For all his commercial success and critical acclaim over the years, Anthony Bourdain continues to occupy an odd space in the food world. He is a man who can brave the wild terrain of the Congo and Libya one moment—forever labeled a culinary "bad boy" and globetrotting raconteur in the media—and be seen donning a J. Crew sweater and jacket in the pages of Vogue the next.

With the eighth season of Parts Unknown currently running on CNN, and a new cookbook titled Appetites hitting shelves on Tuesday, Bourdain has been subjected to even more press than usual. Last week, the chef was profiled by Vogue's Oliver Strand, with the glossy fashion magazine following Bourdain as he dined in underground Japanese izakayas and continued to plot his massive, 155,000 square-foot food hall on Manhattan's Pier 57.

Though the piece focuses heavily on the chef's lofty goals for "Bourdain Market," the article also features a slew of revealing quotes from directors, publishers, and food critics, as well as Tony himself. From Bourdain’s strange love of Disney movies, to the challenges facing his latest, blockbuster venture by the Hudson, here are some of the biggest takeaways from Strand’s profile.

1. Director Adam McKay cast Bourdain in “The Big Short” to cut through all the “banking bullshit.”

“Agree with him or not, everyone knows his opinions come from a real place. So he was a perfect choice [for] cutting through mounds of banking bullshit and doublespeak.”

2. Bourdain is still surprised by his success on television.

“I assumed from the get-go that every minute I was on television was a freakish anomaly that would be over quickly. It came as a sobering and confusing moment when I realized I was still on the air. What the fuck is going on?”

3. Bourdain is still searching for the meaning of life.

“Life is complicated. It’s filled with nuance. It’s unsatisfying...If I believe in anything, it is doubt. The root cause of all life’s problems is looking for a simple fucking answer.

4. Bourdain’s parents were adventurous eaters for their day.

“My parents were pretty adventurous. We would go into New York and eat at a Swedish restaurant or a Japanese restaurant or something. We liked movies with subtitles in my house. That meant something. The ‘other’ wasn’t bad or frightening. It was interesting.”

5. Bourdain’s wife, Ottavia Busia, reveals that the chef cries during Disney Movies.

“Disney cartoons make him cry. He has no problem admitting to terrible things, like drug addiction, crazy escapades, but he doesn’t admit his soft side.”

6. Bourdain quit smoking for his daughter’s sake.

“I mean, I’ve had more time on this Earth than I probably deserve, and I enjoy cigarettes very much, but now I feel that I owe this child who loves me to at least try to live a little longer, you know?”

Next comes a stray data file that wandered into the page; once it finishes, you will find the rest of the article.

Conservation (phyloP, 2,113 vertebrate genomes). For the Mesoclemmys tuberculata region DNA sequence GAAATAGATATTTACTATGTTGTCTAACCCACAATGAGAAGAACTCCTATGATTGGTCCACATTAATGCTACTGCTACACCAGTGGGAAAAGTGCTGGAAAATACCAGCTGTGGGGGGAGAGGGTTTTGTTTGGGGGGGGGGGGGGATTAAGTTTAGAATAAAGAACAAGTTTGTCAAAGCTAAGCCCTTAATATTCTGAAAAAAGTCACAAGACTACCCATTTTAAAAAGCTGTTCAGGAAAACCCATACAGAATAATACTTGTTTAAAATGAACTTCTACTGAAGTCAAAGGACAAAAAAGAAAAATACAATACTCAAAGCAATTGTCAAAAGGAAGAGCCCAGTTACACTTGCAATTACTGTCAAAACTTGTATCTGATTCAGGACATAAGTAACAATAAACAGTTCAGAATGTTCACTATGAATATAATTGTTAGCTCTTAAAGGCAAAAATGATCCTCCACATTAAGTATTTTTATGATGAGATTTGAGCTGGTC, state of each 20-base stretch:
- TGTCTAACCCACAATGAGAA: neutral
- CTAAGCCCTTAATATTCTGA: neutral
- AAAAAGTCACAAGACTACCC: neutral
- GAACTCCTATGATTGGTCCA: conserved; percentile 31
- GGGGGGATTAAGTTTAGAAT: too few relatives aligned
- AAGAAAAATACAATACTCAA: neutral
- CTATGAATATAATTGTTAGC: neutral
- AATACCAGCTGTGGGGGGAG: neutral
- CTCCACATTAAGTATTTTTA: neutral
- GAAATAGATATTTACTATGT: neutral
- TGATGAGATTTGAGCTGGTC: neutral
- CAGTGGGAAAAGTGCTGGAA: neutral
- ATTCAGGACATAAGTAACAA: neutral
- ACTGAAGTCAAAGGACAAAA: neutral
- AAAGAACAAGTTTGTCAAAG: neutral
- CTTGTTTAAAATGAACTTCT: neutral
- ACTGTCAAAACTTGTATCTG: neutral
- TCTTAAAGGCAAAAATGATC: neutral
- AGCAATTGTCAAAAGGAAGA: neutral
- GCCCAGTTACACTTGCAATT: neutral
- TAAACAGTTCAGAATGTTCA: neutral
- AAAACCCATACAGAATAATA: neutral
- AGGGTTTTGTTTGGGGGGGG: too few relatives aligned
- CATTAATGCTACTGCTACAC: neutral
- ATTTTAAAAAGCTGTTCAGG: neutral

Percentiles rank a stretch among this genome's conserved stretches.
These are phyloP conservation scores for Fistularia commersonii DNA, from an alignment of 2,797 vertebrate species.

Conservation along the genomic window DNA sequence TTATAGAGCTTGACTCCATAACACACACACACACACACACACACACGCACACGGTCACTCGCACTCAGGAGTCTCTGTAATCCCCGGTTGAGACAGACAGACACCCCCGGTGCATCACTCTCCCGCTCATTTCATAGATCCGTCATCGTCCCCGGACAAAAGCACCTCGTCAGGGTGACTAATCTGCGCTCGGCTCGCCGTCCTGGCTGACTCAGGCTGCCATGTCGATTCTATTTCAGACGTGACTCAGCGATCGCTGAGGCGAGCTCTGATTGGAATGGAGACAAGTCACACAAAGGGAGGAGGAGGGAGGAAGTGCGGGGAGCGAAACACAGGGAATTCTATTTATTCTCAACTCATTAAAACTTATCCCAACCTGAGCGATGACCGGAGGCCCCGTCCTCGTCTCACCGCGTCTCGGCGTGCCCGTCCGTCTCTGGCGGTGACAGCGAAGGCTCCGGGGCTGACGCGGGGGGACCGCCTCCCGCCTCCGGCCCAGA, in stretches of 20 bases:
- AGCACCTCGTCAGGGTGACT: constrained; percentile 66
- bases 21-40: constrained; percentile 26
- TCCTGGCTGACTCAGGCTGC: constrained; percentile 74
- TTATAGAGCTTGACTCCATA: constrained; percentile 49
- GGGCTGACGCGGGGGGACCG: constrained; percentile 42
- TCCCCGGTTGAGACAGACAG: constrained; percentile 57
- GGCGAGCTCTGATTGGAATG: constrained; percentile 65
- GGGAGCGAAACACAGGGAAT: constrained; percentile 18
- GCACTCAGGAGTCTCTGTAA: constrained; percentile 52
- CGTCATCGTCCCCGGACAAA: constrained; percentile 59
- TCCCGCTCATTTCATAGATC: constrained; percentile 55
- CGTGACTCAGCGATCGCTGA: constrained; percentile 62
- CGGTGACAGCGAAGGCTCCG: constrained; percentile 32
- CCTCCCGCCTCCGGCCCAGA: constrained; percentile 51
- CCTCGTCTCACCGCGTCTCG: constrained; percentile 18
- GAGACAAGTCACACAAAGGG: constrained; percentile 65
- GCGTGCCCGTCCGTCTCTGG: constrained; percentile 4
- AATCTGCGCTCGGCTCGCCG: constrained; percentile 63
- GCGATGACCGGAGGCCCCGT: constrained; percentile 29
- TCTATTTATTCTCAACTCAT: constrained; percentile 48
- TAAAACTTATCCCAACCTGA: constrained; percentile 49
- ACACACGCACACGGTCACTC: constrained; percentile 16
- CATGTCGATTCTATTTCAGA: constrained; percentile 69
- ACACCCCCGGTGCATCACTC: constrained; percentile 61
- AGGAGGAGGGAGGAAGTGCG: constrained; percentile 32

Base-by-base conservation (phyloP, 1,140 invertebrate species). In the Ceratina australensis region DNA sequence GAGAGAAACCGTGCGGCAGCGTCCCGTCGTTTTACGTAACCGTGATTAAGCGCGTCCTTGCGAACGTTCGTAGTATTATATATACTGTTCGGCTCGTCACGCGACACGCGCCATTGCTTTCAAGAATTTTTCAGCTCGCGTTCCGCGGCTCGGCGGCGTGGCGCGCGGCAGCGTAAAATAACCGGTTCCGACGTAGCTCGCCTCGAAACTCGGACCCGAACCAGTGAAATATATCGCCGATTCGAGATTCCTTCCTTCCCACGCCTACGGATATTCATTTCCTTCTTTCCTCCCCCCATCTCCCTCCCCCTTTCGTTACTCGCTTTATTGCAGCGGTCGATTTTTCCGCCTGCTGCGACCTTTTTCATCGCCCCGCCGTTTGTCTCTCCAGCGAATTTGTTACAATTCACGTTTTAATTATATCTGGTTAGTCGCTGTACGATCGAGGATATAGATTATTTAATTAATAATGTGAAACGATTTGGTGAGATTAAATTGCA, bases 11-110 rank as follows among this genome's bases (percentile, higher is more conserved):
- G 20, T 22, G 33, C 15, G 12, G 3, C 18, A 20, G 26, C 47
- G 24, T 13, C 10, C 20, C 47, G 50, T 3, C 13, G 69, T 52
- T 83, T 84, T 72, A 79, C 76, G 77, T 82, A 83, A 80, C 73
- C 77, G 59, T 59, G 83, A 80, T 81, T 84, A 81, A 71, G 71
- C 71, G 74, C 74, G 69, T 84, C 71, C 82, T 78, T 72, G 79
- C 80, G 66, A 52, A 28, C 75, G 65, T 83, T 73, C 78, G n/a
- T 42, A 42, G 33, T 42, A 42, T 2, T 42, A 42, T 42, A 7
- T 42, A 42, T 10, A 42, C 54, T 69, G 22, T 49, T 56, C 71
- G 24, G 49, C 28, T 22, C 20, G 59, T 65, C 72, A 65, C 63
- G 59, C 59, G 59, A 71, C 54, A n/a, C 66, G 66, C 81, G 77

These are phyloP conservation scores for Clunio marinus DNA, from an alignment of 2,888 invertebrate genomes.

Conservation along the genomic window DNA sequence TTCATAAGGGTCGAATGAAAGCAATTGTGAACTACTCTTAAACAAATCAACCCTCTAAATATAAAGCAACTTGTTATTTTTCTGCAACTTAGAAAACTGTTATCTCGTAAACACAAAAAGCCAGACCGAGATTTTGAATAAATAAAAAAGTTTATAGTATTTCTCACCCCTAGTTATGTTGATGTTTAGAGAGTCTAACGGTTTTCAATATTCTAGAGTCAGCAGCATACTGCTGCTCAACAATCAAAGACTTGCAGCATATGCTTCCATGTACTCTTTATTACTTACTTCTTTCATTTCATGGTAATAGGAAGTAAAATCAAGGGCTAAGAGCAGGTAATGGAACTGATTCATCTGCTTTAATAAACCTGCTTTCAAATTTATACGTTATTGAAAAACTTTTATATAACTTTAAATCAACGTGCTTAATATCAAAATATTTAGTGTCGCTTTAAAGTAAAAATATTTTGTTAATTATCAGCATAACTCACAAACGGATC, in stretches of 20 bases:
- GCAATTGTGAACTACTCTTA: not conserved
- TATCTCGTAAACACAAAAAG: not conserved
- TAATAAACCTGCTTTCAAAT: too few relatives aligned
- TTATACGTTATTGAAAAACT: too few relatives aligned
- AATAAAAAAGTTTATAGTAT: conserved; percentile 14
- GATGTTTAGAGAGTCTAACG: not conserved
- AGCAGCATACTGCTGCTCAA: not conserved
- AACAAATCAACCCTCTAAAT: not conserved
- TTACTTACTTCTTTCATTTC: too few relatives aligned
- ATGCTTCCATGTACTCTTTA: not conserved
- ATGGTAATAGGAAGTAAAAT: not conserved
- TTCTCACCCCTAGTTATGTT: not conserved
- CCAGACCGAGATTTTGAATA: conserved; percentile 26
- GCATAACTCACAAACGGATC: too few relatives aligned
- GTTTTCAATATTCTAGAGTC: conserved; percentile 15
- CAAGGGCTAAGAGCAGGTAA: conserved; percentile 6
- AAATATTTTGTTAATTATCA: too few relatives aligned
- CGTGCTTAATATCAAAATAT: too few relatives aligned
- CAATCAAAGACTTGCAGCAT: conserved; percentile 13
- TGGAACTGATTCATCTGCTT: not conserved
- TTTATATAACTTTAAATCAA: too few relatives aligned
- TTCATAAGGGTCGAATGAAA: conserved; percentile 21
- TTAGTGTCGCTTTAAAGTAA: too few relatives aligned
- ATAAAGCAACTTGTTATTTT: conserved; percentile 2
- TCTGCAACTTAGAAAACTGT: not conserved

7. Despite rumors of his separation from Busia, Bourdain plans to keep his family intact.

“Ottavia and I have lived mostly separate lives for years. I travel the world 250 days a year. She trains seven days a week. I admire her desire and commitment as I admire anyone who wants to be the best at something, just as she has been supportive of my professional choices. We have a lot of love and respect for each other and have managed to raise a happy, healthy, self-assured little girl together and we will continue to—together. We are and will remain a family. Maybe not your family, but a family just the same.

8. Though they've had their differences, GQ’s Alan Richman respects the hell out of Bourdain.

“He’s about the smartest and best-informed non­intellectual I’ve ever met, and I mean that as a compliment. I don’t think there’s a man on Earth who wouldn’t enjoy a meal with him.”

9. Bourdain Market is attempting to convince street food vendors from around the world to move to NYC.

You bring the people in who know what they’re doing and you let them do it. You bring in the guy who’s the best chicken-and-rice guy in Singapore and just let him do his thing.”

10. Bourdain believes Americans have become more open to diverse cuisines.

“People are lining up for food that would have burned their head clean off their shoulders ten years ago. People are craving and lining up to eat kimchi, which, you know, they would have bullied a kid for eating ten years earlier if they brought it with their lunch.”

11. Bourdain will either make his food hall a reality, or die trying.

“I feel in my bones this is a space that New Yorkers should be able to call their own, and I find myself in the ludicrous position of being able to make that happen, apparently. I’m going to fucking make it happen if I can, or fail gloriously...If it feels like a Todd English product, then we can all just go home and throw a noose over the fucking shower stall.”

[via Vogue]